While it did not share the exact pricing of the kits, the company’s chief executive officer and ASE’s managing director Mohal Sarabhai said the price would be lesser than the imported kits available in the country. Market sources peg the imported tests’ price being capped at around Rs 1,000-1,200.
“We are not giving the price right now because it is still dependent on various factors. It will be lower than whatever the imported prices are right now. Currently, logistics costs are higher because the cost of materials needed for these kits is increasing day-by-day due to huge global demand. The swing is too high for us to come to a price point until we get the validation from NIV,” Sarabhai told Business Standard.
While its US partner CoDiagnostics will share its research and technology of molecular diagnostics for testing Covid-19, among other diseases, the Indian partner will manufacture the same at its facility in Ranoli, Vadodara.
CoSara’s plant can churn out 100,000 diagnostic tests or kits per day. Moreover, compared to diagnostic results currently taking around two days, the company’s tests can deliver results in two and a half hours.
“Our molecular diagnostics platform using the polymerase chain reaction (PCR) technology can deliver results in two and a half hours. We already have manufacturing licence for molecular diagnostics to cover diseases like tuberculosis (TB), Hepatitis B, Hepatitis C, human papillomavirus (HPV) and malaria which are being manufactured from the Vadodara plant,” he added.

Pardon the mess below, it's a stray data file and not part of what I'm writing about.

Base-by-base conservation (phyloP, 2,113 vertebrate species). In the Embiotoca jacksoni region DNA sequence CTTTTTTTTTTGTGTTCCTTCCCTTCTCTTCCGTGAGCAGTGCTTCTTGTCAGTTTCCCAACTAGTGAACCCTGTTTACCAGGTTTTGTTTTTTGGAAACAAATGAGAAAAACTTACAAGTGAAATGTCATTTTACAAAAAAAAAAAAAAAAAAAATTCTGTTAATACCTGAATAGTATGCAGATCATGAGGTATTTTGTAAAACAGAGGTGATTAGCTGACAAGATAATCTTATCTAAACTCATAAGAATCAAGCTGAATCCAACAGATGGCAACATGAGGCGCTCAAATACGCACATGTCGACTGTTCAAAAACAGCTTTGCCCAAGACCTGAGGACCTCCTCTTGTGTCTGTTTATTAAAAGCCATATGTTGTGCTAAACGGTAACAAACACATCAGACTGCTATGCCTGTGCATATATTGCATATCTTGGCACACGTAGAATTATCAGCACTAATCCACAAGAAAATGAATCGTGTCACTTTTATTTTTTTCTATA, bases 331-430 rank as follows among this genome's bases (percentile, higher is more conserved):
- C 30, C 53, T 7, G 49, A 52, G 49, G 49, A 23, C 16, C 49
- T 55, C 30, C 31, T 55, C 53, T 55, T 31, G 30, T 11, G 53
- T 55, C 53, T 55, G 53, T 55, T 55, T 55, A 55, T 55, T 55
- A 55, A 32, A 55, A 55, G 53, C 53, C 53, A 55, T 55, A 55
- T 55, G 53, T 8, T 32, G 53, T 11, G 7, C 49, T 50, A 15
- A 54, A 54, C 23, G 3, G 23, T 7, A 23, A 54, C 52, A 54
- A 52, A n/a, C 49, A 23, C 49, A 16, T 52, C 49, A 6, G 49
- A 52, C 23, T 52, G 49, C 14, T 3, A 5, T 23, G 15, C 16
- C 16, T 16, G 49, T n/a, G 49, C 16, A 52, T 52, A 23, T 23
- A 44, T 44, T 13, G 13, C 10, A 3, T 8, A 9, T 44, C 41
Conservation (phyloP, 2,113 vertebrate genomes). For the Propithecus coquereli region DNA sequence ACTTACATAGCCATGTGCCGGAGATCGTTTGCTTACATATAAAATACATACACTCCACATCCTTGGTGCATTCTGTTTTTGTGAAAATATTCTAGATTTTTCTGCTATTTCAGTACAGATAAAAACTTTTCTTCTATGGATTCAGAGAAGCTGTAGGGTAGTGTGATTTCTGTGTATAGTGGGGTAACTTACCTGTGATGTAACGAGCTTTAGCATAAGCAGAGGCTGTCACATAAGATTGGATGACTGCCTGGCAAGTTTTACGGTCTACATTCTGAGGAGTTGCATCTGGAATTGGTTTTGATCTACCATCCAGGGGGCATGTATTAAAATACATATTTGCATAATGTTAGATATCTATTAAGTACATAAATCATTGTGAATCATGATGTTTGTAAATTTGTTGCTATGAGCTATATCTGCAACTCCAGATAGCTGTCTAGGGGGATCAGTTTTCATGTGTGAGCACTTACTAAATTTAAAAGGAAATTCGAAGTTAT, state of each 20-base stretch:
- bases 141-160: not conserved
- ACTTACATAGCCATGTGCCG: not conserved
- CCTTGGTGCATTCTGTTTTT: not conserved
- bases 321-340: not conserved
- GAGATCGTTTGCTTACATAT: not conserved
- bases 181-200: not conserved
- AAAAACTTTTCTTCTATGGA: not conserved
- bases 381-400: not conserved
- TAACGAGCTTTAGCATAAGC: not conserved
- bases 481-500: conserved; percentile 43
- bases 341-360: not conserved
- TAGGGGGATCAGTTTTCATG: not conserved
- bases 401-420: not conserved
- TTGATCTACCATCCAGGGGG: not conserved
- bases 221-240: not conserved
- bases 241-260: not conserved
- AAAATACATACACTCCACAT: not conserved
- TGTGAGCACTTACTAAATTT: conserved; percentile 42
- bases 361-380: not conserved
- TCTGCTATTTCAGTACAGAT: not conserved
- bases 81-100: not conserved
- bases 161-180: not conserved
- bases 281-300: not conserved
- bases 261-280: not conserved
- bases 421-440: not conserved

With the NIV Pune’s validation likely to come in by next week, Sarabhai said the company is ready to commence manufacturing of the diagnostic tests in a week or two.
“We have already placed orders for the raw materials including primer and probes right now from approved source in the US. These will be used to manufacture diagnostic tests which are basically tubes with liquid reagents which when mixed with patients’ samples can then detect whether the patient is infected or not using the PCR technology,” Sarabhai added.
The company will be supplying these tests to not only the government-run laboratories, but also to private ones. Around 60 private labs accredited by the National Accreditation Board for Laboratories can now test for Covid-19. Until recently, only government-owned labs were allowed to carry out tests for the infection.
Meanwhile, Goa-based diagnostic firm Molbio Diagnostics, along with its subsidiary Bigtec Labs, has also developed and commercialised Truenat, which is claimed to be the world’s first commercial point-of-care molecular diagnostics platform using the PCR technology.
Molio's Truenat can diagnose 22 infectious diseases such as TB, H1N1 and dengue, and has a pipeline of additional 43 diseases including coronavirus
and MERS. Recently, India Business Excellence Fund-III, managed and advised by Motilal Oswal Private Equity decided to invest up to Rs 240 crore in the venture.